With Hearth and Strands finished, I turned my attention to the third piece of Flash Fiction for November, a Historical Fiction. Last month I blended my Historical Fiction with a Romance and ended up with Anxiety. I’ve been blending genres a little more often recently, and the results have been encouraging. But I had nothing in mind for the story, so I plucked a random Historical Fiction prompt from NYC Midnight’s catalogue. Unfortunately, in the middle of NaNoWriMo, it was difficult to coax the narrative out of my mind.
But when I sat down to work on this piece of flash fiction, I must have been channeling The Thin Man either that or Monk. Both of these fictional detectives, while wildly different in temperament, possess great intuition. And that’s the characteristic I believe most important for a detective. And as I transcribed the initial storyline, it’s obvious both investigators influenced that my protagonist. So, sit back and delve into this Historical Fiction taking place in a Jewelry Shop and featuring a Paint Roller.
Two detectives arrive at a jewelry store, but after making unrelated inquiries, the newest detective is ejected from the crime scene…
Denis watched his partner walk into the jewelry store. But instead of following him, the young investigator backed up a couple of steps and peered into the neighboring establishment. Denis pulled his notebook and pencil from his jacket and bounced the tip against the cover. He sucked his lips into his mouth and shook his head as he sauntered away from the pawn store’s entrance. He slipped into Jackson’s storefront and meandered down the shared wall.
The junior detective pushed through the throng of uniformed police officers, dismissing the broken glass. He walked behind the counter and knelt to examine the debris. He pulled his fingertip through the light coating and showed it to the others. “Has anyone examined the dust back here?”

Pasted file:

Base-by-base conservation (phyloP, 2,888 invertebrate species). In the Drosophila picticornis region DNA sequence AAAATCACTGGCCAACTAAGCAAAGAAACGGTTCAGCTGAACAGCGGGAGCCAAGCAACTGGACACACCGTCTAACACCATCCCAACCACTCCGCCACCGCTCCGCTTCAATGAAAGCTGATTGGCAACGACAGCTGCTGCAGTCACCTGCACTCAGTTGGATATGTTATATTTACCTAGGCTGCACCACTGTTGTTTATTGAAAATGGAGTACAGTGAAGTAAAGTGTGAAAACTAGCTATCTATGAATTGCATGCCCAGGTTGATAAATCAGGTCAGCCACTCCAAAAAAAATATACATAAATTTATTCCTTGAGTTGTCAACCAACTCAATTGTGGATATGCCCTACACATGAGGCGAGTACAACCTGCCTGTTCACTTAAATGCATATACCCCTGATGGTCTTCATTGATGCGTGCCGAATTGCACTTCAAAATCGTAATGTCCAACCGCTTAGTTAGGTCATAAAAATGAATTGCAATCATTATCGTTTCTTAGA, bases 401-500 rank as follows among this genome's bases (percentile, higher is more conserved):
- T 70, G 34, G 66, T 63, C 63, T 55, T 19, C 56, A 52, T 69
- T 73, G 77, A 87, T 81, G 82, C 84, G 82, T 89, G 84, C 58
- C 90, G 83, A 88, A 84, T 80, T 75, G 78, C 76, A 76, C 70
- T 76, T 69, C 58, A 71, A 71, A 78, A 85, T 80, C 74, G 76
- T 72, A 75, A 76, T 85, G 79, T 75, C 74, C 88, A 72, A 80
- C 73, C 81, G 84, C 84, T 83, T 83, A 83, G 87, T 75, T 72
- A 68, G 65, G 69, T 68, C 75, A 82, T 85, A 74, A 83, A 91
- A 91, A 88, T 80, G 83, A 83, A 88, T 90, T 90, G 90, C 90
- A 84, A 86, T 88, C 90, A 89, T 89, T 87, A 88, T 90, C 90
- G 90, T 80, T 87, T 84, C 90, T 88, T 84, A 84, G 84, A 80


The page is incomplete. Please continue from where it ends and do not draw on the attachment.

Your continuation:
“Denis, stop confusing them,” Denis’s partner snapped. “They’re aware of their responsibilities, now get over her and learn how to perform yours.”
“Yes, Ernest,” Denis wiped his finger on his pants and turned to examine the damaged case. Nestled between the glass shards and the remaining jewelry, Denis noticed white splotches. His arm split a pair of officers as he reached in, touching one of those discolored bits, and his fingertip slid across the wet surface. Dennis’s head whirled around, latching upon the owner. He ambled over while he waved his hand about the store, “Mr. Jackson, have you had painters in your establishment recently?”
“Denis!” Ernest slapped Denis’s arm down and stepped in front of the younger man. “I have to apologize for my partner’s impudence. He’s just become a detective, and with this kind of attitude, he won’t keep the promotion for long.” The senior detective spun about and loomed over his partner, “You’re done in here. Head outside and locate some witnesses.”
Dennis nodded and walked out of the store. He took a deep breath and glared at his stained finger. Denis looked over his shoulder and cracked the knuckles of his right hand. He ambled to the pawnshop’s entrance and entered, forcing a smile. Denis slipped the notepad into his jacket and strolled to the shared wall, finding a pair of painters packing up. He glanced at his fingertip, and hustled over to them, “Good afternoon, gentlemen, how’s it going?”